3) Honiton Parish Church (I actually preferred the old organ. I am unable to find any tonal beauty in this instrument. The reeds are particularly rough and unpleasant.)

 

4) The 'temporary' organ installed in Saint Ambrose, West Cliff, Bournemouth about ten years ago - and swathed in some old vestry panelling. (With the exception of the Orgue du Choeur in Chartres Cathedral, this is the nastiest pile of junk it has ever been my misfortune to play. A piano would have been preferable.)

 

5) Winchester Cathedral (No real colour or tonal beauty - it is simply a noise machine. The 32p Contra Bombarde, which was the only such stop ever made by Hele & Co., Plymouth, is rather offensive from anywhere in the Quire. The only redeeming feature of this organ is the beautiful Harrison & Harrison console.)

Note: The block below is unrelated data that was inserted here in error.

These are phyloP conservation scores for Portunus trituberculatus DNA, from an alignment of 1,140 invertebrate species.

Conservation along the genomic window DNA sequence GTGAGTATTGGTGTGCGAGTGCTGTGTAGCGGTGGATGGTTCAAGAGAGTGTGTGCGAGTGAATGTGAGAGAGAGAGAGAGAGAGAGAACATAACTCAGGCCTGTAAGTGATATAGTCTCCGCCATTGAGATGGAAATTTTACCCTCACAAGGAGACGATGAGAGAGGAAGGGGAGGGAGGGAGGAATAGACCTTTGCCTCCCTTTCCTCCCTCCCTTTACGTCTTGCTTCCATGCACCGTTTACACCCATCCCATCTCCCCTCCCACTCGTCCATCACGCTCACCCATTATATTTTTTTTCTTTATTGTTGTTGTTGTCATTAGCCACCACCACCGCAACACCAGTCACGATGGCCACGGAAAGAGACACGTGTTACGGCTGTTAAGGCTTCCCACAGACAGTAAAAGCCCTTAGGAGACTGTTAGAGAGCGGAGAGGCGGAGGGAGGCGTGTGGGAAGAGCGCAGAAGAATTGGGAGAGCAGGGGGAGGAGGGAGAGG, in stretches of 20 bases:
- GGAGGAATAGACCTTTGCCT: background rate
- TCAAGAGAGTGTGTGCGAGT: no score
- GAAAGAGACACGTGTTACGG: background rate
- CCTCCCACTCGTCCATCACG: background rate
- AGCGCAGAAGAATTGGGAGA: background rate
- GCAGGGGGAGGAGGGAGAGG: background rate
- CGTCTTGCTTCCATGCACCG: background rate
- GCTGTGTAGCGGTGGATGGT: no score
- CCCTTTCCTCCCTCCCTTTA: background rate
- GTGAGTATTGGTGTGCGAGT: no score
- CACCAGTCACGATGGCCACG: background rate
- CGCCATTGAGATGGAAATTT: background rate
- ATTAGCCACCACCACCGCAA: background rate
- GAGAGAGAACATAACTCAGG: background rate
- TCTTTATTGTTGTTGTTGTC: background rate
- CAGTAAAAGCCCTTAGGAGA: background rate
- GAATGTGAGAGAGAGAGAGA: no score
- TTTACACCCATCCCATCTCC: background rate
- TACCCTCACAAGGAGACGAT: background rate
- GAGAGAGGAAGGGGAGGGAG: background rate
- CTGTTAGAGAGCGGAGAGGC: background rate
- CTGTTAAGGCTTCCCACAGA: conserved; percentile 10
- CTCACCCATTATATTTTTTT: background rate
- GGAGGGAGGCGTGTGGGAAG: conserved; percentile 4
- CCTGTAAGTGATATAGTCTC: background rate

6) Crediton Parish Church (It may be one of the few vintage Harrison & Harrison organs to be left to us, but I can see no musical use for the Pedal and G.O. chorus reeds, the G.O. Harmonics* - or the Choir Tuba. The aforementioned reed stops are extremely loud and utterly devoid of any harmonic development. Even from part-way down the North Aisle, these stops are oppressive and very unmusical.)

 

* I am aware that Arthur Harrison inserted his 'Harmonics' stops in order to help the Tromba ranks blend with the chorus. However, with regard to this organ, it is rather like attempting to make oil mix with water. In any case, the G.O. reeds are so loud (and so fat), that I cannot imagine anyone wishing to use them for more than a few seconds. Prior to its recent restoration, this was also a rather ugly organ, with dull front 16p Geigen pipes above matt black plywood. This often seemed to be how Arthur Harrison left his instruments; even the organ at Westminster Abbey was left caseless for a few years at the time of the 1937 rebuild. However, this could have been partly Harry Harrison's decision.